By Katelyn Bornholdt
You’ve just walked out of your parent-teacher conference. Your child’s teacher recommends that you spend time this summer working at home, but… how?
Here are some “Tips from a Teacher” about how to get that extra review and practice at home this summer.
TIP #1: Befriend Your Local Stationary Store
Don’t underestimate the power of a colorful writing utensil. Kids may not want to write their ABC’s, spelling words or sentences over and over again, but add a highlighter to the mix and they’ll be begging you to let them practice writing.
My favorite part of China has got to be the abundance of fun, little school-supply shops. These shops are filled with colorful markers, highlighters, cartoon character pencils, stickers and - my students’ favorite - glitter pens. So be sure to stock up on fun writing supplies before your summer study.
TIP #2: Sight Word Jenga
One of the things that teachers will often tell parents to do is to review “sight words.” These are the words that we see and use most often in English. They are the words that students need to memorize in order to read fluently, and to write basic sentences, and they a big part of any “Summer Review” list.
So how can we practice reading these words? Flashcards are always an option, but that can be dull after a while, so I recommend Jenga. After all, who doesn’t love the tower building game that requires dainty fingers and a big tumbling crash of blocks?
At the aforementioned stationary stores, or online, you can buy a cheap set of plain Jenga blocks. Then, using a permanent marker, write each word your child needs to study on a block. Build the tower by putting three blocks facing one way, and three facing the other until it’s nice and tall. Then carefully push and pull each block out. When your child has successfully pulled out a block, they read the word and get a point. If they can’t read the word, it goes on top of the tower. The person with the most blocks when the tower comes crashing down, wins.
This game can be played with all age levels, and can also be used to practice alphabet recognition. Just write letters on the blocks instead of words. Great for pre-school level motor skills and all-around family fun.
TIP #3: Take It Outside
It’s a beautiful day and no one wants to focus on reviewing the alphabet - so take it outside! Go on an ABC scavenger hunt: take a walk around the neighborhood, looking for letters on street signs or in shop windows. Have your child cross off the letters they find on their walk, and reward them if they get through the whole alphabet. Remember: I is for ice cream.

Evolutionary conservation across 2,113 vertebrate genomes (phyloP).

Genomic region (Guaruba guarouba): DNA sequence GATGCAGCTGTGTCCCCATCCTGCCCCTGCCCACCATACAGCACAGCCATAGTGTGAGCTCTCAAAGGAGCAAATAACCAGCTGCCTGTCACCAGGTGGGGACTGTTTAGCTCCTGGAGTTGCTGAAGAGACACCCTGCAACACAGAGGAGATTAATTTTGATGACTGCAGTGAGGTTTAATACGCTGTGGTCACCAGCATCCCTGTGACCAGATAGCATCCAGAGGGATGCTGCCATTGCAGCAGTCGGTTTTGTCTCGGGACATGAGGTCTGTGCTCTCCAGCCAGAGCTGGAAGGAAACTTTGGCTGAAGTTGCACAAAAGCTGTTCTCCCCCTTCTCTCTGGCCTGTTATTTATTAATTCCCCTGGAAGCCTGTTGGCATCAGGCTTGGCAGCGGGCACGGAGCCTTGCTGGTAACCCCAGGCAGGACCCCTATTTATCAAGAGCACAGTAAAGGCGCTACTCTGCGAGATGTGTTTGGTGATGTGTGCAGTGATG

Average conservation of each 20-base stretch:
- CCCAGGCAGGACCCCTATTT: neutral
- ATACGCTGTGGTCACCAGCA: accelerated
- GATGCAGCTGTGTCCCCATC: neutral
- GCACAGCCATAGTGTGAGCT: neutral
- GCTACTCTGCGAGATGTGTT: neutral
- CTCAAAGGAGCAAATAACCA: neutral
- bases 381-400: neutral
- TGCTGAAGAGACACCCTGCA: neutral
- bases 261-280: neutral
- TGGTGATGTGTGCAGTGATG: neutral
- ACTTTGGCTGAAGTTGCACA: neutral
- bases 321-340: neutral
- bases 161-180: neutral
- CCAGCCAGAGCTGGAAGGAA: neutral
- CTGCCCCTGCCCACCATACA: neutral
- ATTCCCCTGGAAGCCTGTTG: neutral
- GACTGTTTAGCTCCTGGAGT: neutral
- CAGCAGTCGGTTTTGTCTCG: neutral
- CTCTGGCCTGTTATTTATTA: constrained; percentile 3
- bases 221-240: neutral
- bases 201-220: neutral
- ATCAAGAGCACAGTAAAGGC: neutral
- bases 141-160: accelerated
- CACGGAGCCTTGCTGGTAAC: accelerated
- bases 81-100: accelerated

TIP #4: Keep it Crafty
Summer in Shanghai is bound to have some rainy days, so if you can’t take a walk outside, there are ways to be creative indoors, too. Make an ABC Smash Book: buy a small notebook for your child and assign a letter or a word to each page. Have them search through old magazines, shopping bags, or other print materials to find letters and words to collage into their “smash book.”
These pages can be supplemented with their own decorations as well, but ripping through old magazines is always fun. This activity can also be used to practice phonics by finding pictures of words that have the same sound as the letter you’re looking for. Find a picture of an apple? Cut it out and glue it on the “A” page. Keep the search interesting by looking for both capital and lowercase letters, and by the end of the summer, they’re bound to have one very cool looking book.
TIP #5: Use the Internet Like a Teacher
Here’s a little secret… Teachers don’t make all of their own resources. We use the Internet. Places like Pinterest, TeachersPayTeachers and Education.com are all websites I visit on a daily basis to get ideas for games, crafts and materials. You can use these websites too, and a lot of great resources are free. Both Education.com and TeachersPayTeachers have free, colorful flashcards and worksheets waiting for you to print out and practice with your child.
Using the Internet like a teacher will make your summer studying easier and more efficient, so be sure to check these sites out.
Teachers, parents and students all look forward to relaxing, fun summers. But many students lose important information during the summer, which means that your child will be playing catch-up when they go back to school in September.
Reviewing and reading a little bit everyday this summer will make a big difference, and these tips will help make it all more fun. Enjoy your summer holidays, anchor and happy studying!